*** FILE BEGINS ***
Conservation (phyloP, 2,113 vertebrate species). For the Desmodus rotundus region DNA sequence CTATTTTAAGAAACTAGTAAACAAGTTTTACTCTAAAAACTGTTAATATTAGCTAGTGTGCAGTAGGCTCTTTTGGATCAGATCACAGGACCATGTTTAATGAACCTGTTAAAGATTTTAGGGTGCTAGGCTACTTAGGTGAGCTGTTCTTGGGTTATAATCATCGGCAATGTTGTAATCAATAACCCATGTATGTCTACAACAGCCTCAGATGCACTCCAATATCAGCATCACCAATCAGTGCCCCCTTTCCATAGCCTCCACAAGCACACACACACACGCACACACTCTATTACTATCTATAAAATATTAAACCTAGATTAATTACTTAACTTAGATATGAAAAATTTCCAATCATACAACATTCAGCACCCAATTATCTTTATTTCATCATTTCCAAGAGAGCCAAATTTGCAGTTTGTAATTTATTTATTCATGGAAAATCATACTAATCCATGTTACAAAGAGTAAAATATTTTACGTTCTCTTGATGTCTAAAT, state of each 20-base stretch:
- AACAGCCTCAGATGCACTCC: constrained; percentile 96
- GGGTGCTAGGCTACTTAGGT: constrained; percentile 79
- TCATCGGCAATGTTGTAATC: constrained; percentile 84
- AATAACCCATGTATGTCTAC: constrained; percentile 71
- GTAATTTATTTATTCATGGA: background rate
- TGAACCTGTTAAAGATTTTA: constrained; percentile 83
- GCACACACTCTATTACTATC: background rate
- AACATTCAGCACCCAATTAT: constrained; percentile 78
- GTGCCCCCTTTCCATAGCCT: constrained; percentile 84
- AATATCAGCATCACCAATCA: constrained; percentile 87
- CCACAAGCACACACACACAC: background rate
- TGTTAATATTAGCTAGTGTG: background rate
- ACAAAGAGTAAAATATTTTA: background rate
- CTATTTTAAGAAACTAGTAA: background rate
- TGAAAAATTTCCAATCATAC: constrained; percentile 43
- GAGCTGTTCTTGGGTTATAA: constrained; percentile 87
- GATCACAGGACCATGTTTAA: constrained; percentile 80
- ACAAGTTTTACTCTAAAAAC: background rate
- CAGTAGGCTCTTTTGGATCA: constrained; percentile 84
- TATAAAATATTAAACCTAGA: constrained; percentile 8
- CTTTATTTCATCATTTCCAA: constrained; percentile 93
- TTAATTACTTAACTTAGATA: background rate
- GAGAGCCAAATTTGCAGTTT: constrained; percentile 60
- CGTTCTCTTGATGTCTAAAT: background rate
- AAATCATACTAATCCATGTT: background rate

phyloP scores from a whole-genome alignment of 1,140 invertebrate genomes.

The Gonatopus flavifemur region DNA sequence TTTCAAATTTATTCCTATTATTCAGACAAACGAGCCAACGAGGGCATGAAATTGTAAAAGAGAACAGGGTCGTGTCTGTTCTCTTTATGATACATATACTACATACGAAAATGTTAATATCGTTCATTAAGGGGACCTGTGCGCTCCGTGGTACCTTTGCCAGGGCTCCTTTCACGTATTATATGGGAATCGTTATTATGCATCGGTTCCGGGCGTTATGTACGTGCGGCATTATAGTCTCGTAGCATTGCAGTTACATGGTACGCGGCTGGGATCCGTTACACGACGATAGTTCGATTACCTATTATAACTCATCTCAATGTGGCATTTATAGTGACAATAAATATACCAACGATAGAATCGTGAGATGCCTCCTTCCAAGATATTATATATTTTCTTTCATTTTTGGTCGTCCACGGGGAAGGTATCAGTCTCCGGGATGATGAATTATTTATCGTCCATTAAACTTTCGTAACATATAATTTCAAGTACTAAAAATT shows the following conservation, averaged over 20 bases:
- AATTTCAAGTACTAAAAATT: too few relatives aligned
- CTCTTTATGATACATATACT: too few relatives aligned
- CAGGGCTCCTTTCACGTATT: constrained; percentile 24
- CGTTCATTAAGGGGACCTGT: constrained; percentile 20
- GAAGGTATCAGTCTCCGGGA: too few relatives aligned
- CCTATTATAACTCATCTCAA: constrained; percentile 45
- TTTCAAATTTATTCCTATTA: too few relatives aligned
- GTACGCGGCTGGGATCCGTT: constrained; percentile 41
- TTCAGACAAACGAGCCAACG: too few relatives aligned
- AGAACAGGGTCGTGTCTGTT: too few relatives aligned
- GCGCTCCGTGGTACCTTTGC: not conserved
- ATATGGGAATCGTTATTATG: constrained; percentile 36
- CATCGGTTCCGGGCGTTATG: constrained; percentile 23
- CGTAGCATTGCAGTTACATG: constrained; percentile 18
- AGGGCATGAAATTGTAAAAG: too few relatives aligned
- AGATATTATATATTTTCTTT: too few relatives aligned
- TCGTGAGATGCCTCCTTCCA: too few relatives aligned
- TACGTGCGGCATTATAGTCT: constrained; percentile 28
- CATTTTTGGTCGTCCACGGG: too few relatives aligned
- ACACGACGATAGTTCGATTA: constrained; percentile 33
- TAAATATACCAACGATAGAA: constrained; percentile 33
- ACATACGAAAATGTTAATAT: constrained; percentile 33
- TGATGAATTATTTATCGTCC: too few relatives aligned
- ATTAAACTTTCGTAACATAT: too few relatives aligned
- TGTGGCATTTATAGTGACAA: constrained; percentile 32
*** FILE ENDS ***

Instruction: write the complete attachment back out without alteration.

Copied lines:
Conservation (phyloP, 2,113 vertebrate species). For the Desmodus rotundus region DNA sequence CTATTTTAAGAAACTAGTAAACAAGTTTTACTCTAAAAACTGTTAATATTAGCTAGTGTGCAGTAGGCTCTTTTGGATCAGATCACAGGACCATGTTTAATGAACCTGTTAAAGATTTTAGGGTGCTAGGCTACTTAGGTGAGCTGTTCTTGGGTTATAATCATCGGCAATGTTGTAATCAATAACCCATGTATGTCTACAACAGCCTCAGATGCACTCCAATATCAGCATCACCAATCAGTGCCCCCTTTCCATAGCCTCCACAAGCACACACACACACGCACACACTCTATTACTATCTATAAAATATTAAACCTAGATTAATTACTTAACTTAGATATGAAAAATTTCCAATCATACAACATTCAGCACCCAATTATCTTTATTTCATCATTTCCAAGAGAGCCAAATTTGCAGTTTGTAATTTATTTATTCATGGAAAATCATACTAATCCATGTTACAAAGAGTAAAATATTTTACGTTCTCTTGATGTCTAAAT, state of each 20-base stretch:
- AACAGCCTCAGATGCACTCC: constrained; percentile 96
- GGGTGCTAGGCTACTTAGGT: constrained; percentile 79
- TCATCGGCAATGTTGTAATC: constrained; percentile 84
- AATAACCCATGTATGTCTAC: constrained; percentile 71
- GTAATTTATTTATTCATGGA: background rate
- TGAACCTGTTAAAGATTTTA: constrained; percentile 83
- GCACACACTCTATTACTATC: background rate
- AACATTCAGCACCCAATTAT: constrained; percentile 78
- GTGCCCCCTTTCCATAGCCT: constrained; percentile 84
- AATATCAGCATCACCAATCA: constrained; percentile 87
- CCACAAGCACACACACACAC: background rate
- TGTTAATATTAGCTAGTGTG: background rate
- ACAAAGAGTAAAATATTTTA: background rate
- CTATTTTAAGAAACTAGTAA: background rate
- TGAAAAATTTCCAATCATAC: constrained; percentile 43
- GAGCTGTTCTTGGGTTATAA: constrained; percentile 87
- GATCACAGGACCATGTTTAA: constrained; percentile 80
- ACAAGTTTTACTCTAAAAAC: background rate
- CAGTAGGCTCTTTTGGATCA: constrained; percentile 84
- TATAAAATATTAAACCTAGA: constrained; percentile 8
- CTTTATTTCATCATTTCCAA: constrained; percentile 93
- TTAATTACTTAACTTAGATA: background rate
- GAGAGCCAAATTTGCAGTTT: constrained; percentile 60
- CGTTCTCTTGATGTCTAAAT: background rate
- AAATCATACTAATCCATGTT: background rate

phyloP scores from a whole-genome alignment of 1,140 invertebrate genomes.

The Gonatopus flavifemur region DNA sequence TTTCAAATTTATTCCTATTATTCAGACAAACGAGCCAACGAGGGCATGAAATTGTAAAAGAGAACAGGGTCGTGTCTGTTCTCTTTATGATACATATACTACATACGAAAATGTTAATATCGTTCATTAAGGGGACCTGTGCGCTCCGTGGTACCTTTGCCAGGGCTCCTTTCACGTATTATATGGGAATCGTTATTATGCATCGGTTCCGGGCGTTATGTACGTGCGGCATTATAGTCTCGTAGCATTGCAGTTACATGGTACGCGGCTGGGATCCGTTACACGACGATAGTTCGATTACCTATTATAACTCATCTCAATGTGGCATTTATAGTGACAATAAATATACCAACGATAGAATCGTGAGATGCCTCCTTCCAAGATATTATATATTTTCTTTCATTTTTGGTCGTCCACGGGGAAGGTATCAGTCTCCGGGATGATGAATTATTTATCGTCCATTAAACTTTCGTAACATATAATTTCAAGTACTAAAAATT shows the following conservation, averaged over 20 bases:
- AATTTCAAGTACTAAAAATT: too few relatives aligned
- CTCTTTATGATACATATACT: too few relatives aligned
- CAGGGCTCCTTTCACGTATT: constrained; percentile 24
- CGTTCATTAAGGGGACCTGT: constrained; percentile 20
- GAAGGTATCAGTCTCCGGGA: too few relatives aligned
- CCTATTATAACTCATCTCAA: constrained; percentile 45
- TTTCAAATTTATTCCTATTA: too few relatives aligned
- GTACGCGGCTGGGATCCGTT: constrained; percentile 41
- TTCAGACAAACGAGCCAACG: too few relatives aligned
- AGAACAGGGTCGTGTCTGTT: too few relatives aligned
- GCGCTCCGTGGTACCTTTGC: not conserved
- ATATGGGAATCGTTATTATG: constrained; percentile 36
- CATCGGTTCCGGGCGTTATG: constrained; percentile 23
- CGTAGCATTGCAGTTACATG: constrained; percentile 18
- AGGGCATGAAATTGTAAAAG: too few relatives aligned
- AGATATTATATATTTTCTTT: too few relatives aligned
- TCGTGAGATGCCTCCTTCCA: too few relatives aligned
- TACGTGCGGCATTATAGTCT: constrained; percentile 28
- CATTTTTGGTCGTCCACGGG: too few relatives aligned
- ACACGACGATAGTTCGATTA: constrained; percentile 33
- TAAATATACCAACGATAGAA: constrained; percentile 33
- ACATACGAAAATGTTAATAT: constrained; percentile 33
- TGATGAATTATTTATCGTCC: too few relatives aligned
- ATTAAACTTTCGTAACATAT: too few relatives aligned
- TGTGGCATTTATAGTGACAA: constrained; percentile 32